Homesick Holy Communion

My daughter was in town this week.  She was here on business and much of the business involved eating out.  That’s her story to tell another time, but I want to tell how her story has blessed me.
Since she was a little girl, my daughter has wanted to publish a book. In elementary school, the students were encouraged to write books, and I have her earliest efforts. After she graduated from college, her occupation always involved writing in some way or another–from working in a children’s book store to being an editor on a magazine.

Two years ago my daughter signed a contract to write her first book, and quit her day job to spend full time writing. Of course I was as proud as I could be, and I spent an inordinate amount of time bragging.  My friends were very patient with me.

I’ve told my daughter that I believe that God’s call on her life was to write about food and fellowship and friends and family.  After all, didn’t Frederick Buencher write,  The place God calls you to is the place where your deep gladness and the world’s deep hunger meet?  (Wishful Thinking: A Seeker’s ABC)

Her book came out this fall and its success is as much as I imagined it would be–and more. Several national periodicals chose it as one of the top ten cookbooks of the year, and yesterday, as she and I were on our way to lunch, she discovered that a the book had been nominated by a prestigious organization for a national award.

What makes my daughter’s book so special is that it contains recipes that remind her of home, friends, and family with accompanying short stories and her own exquisite photographs.  It’s stunning to read, to cook from, and to simply enjoy looking through.

My daughter’s stories of food and home touch a common spot in all of our hearts.  The connection of favorite foods to familiar places with people we love is a universal hunger.  Eating is essential to life–and not only physically but emotionally and spiritually, too.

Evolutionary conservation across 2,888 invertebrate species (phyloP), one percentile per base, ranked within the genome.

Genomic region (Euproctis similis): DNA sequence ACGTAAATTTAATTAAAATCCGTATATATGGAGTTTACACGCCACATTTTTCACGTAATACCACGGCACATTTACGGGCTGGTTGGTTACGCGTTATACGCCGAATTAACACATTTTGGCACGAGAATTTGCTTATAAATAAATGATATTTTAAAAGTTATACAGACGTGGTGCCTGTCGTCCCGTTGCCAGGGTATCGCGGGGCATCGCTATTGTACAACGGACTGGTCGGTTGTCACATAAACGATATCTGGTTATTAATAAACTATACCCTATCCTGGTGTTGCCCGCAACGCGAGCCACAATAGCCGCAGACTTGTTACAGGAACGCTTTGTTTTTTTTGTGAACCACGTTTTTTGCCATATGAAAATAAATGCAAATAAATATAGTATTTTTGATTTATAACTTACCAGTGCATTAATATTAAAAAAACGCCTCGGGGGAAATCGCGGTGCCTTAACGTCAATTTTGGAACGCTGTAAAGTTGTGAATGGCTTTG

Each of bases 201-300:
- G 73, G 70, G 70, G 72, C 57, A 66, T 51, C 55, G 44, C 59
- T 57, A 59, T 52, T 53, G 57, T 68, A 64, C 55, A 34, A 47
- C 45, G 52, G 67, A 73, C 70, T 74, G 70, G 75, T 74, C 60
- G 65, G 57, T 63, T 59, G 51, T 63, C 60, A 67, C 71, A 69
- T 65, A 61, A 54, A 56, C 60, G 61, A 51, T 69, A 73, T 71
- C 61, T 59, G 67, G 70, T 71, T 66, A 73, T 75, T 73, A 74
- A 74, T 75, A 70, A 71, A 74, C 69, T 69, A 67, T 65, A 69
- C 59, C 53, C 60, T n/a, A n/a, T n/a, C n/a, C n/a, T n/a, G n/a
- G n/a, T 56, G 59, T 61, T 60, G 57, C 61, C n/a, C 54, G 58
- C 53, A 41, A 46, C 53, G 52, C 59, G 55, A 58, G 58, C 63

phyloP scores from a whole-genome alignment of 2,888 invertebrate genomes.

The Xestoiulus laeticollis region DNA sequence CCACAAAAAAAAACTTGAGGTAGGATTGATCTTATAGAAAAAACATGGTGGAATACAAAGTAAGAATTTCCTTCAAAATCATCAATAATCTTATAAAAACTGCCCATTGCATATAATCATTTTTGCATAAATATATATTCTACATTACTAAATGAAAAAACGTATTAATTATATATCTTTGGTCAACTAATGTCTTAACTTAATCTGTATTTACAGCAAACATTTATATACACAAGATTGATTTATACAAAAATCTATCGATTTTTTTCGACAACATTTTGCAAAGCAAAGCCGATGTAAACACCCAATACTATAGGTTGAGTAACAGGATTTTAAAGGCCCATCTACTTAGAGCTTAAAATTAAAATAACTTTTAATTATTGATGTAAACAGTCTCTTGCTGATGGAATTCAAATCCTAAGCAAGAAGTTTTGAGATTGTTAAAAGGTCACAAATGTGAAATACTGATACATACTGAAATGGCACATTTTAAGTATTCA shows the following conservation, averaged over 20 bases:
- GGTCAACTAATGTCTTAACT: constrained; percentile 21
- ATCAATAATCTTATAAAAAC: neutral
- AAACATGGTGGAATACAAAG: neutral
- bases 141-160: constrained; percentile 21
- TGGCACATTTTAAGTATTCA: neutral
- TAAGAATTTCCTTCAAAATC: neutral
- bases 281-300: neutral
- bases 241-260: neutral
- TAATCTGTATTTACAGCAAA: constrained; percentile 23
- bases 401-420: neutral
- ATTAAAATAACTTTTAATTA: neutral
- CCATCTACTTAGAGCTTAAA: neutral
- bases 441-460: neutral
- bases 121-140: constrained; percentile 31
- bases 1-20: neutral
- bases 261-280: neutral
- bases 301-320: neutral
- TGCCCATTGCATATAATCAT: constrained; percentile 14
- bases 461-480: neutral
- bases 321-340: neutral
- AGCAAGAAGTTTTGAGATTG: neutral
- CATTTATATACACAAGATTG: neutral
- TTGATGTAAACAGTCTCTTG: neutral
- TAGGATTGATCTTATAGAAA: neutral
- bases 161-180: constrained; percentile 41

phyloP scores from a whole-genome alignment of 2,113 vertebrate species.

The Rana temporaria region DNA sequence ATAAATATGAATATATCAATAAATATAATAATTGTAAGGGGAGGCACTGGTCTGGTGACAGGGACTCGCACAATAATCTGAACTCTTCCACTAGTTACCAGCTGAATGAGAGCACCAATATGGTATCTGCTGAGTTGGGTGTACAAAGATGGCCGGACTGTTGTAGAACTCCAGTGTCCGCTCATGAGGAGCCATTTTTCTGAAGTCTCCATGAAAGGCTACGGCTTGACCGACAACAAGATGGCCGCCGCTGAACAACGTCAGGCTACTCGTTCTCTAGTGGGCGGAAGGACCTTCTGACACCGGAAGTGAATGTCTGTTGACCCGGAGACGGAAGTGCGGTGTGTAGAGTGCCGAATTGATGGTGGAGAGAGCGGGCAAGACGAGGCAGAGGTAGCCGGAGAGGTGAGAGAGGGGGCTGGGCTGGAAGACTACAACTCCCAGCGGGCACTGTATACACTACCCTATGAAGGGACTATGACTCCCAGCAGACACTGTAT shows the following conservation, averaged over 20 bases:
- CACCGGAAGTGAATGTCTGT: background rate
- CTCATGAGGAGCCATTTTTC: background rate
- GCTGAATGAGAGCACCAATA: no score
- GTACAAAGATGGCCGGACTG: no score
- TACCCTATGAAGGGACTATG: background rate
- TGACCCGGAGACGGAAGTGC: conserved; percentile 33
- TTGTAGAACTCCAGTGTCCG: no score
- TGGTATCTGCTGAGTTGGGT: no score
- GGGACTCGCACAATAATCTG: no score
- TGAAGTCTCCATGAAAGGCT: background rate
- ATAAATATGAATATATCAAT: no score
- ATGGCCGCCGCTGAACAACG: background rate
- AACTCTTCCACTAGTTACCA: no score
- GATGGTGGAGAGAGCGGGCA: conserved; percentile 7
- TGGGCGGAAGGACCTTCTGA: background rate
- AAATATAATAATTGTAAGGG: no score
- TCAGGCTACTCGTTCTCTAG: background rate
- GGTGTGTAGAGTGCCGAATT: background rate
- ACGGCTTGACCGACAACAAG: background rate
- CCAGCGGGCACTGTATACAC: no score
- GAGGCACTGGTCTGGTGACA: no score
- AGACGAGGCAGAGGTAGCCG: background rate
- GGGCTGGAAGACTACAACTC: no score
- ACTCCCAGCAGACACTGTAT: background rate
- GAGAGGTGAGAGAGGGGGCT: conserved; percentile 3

I suspect that’s why Jesus seemed to always be on his way to and from a meal.  Think eating with tax collectors and sinners.  Think feeding thousands of folk at a time.

I suspect that’s why Jesus chose as his final activity on the night before he died to share a meal with the beloved men who had walked with him as disciples for three or so years.  It’s why he told them to eat the meal again and again to remember him.  It’s why we’re told specifically about the meals he served or ate after his resurrection, and the time that his disciples knew him in the breaking of a loaf of table bread.

We are all hungry for good food with good fellowship.  I believe that hunger is rooted in our hunger for communion with the God of love. I believe that every time we sit with folks we love to eat a meal that Christ is indeed there–whether we ever know it or not.  My daughter’s book reminds me of those common communions.  I believe its success is because it touches others in the same way.  Yes, I am proud of my daughter indeed.

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